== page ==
““A laptop is an interactive tool. An ebook, even if it’s just a glorified, dual screen laptop, is a reading tool. That is why tablet PCs never took off in the mainstream: people don’t know what to do with a form factor that is clearly not a laptop yet is also clearly a powerful computer. There is no way to connect the act of ““scratching out words on a tabletÃ¢â‚¬Â to processing worksheets in a spreadsheet. Why doesn’t the iPhone have handwriting recognition? Because it’s a horrible way to talk to a computer, even now.Ã¢â‚¬Â
Is John right? He is partly on to something, but he is way off on the handwriting reco part. My understanding is that a very hot item in China right now are phones that accept handwriting reco for texting. Remember this piece about Chinese handwriting reco coming to iPhone 2.0? Is Apple doing this because handwriting reco is a horrible way to talk to a computer? Apple knows there is a market and desire for it. I think John’s argument about handwriting reco being a horrible way to talk to a computer is illogical, and is a failed attempt to try to label the Tablet PC a failure.
However, I do believe he is spot on about a general problem with the Tablet PC and its lack of presence in the mainstream: people like dedicated devices to do certain things. My wife would never use a Tablet PC to read eBooks or to take notes. She does, however, love using the Amazon Kindle. That is because the device is built well for what it is designed to do. Although the dimensions of a Kindle are similar to a UMPC, I hate the experience of reading books on a UMPC. The Kindle and Sony eReader shine at it, though. I don’t enjoy UMPCs very much because the device tries to do tackle to much in software that ends up feeling clunky and uncoordinated. It is also too heavy and has poor battery life. The Tablet PC is the same thing – for taking handwritten notes on the fly, marking things up, the Tablet PC can often seem overkill for the task at hand. That is why I often carry a Moleskine with me. I would love an instant on, ultra-thin device that I could instantly handwrite some notes on.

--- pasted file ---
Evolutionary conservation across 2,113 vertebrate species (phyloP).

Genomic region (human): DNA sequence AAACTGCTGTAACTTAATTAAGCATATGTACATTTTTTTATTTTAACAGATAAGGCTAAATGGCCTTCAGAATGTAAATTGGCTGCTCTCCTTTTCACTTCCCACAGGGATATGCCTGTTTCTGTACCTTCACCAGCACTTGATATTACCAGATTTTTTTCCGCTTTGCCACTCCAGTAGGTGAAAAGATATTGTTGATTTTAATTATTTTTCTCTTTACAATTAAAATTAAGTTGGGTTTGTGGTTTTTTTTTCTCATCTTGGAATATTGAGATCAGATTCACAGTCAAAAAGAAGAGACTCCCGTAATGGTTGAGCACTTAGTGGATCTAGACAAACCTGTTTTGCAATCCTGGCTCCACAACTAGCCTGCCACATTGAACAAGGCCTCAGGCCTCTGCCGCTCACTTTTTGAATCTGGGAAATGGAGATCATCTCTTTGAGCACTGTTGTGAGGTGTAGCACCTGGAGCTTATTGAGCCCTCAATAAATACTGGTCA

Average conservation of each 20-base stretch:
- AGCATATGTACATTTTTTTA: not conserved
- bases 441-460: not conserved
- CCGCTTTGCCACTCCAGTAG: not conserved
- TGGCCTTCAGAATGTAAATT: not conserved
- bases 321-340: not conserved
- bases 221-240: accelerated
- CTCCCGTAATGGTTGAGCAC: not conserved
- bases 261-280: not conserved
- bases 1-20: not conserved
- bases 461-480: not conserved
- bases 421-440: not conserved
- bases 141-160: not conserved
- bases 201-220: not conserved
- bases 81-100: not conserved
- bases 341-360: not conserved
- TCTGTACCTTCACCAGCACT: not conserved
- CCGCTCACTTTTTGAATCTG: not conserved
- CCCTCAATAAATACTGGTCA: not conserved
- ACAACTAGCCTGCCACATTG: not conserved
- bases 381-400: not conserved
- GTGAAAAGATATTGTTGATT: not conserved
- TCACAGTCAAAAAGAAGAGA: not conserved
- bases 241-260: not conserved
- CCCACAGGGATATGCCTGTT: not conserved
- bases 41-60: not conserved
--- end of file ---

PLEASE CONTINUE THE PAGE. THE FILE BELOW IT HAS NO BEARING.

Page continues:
The flexibility weaknesses for Tablet PCs are also its strength – having handwritten notes with you, along with all of your text based notes, wherever you go. There is no better tool on the market than the Tablet PC for digital note-taking. Much of the appeal in the Tablet PC is the flexibility it offers to the user in who they want to work, take notes, and interact with the device. Flexibility in the tool, though, can be daunting to many people. Simplicity in use and design is paramount.
Handwriting reco isn’t the problem. It is offering a user experience that is unobtrusive and natural for the task it is designed for. Although Vista and Windows offers great solutions for Tablet PCs, dedicated solutions for handwriting, notetaking, etc in a form factor that tries to get out of the way would take off. That is why I think there is great promise for handwriting reco on devices like the iPhone, MIDs, and ePaper solutions.
Loren Heiny has chimed in on this, too. What does the Tablet PC community think about John Biggs’ opinion?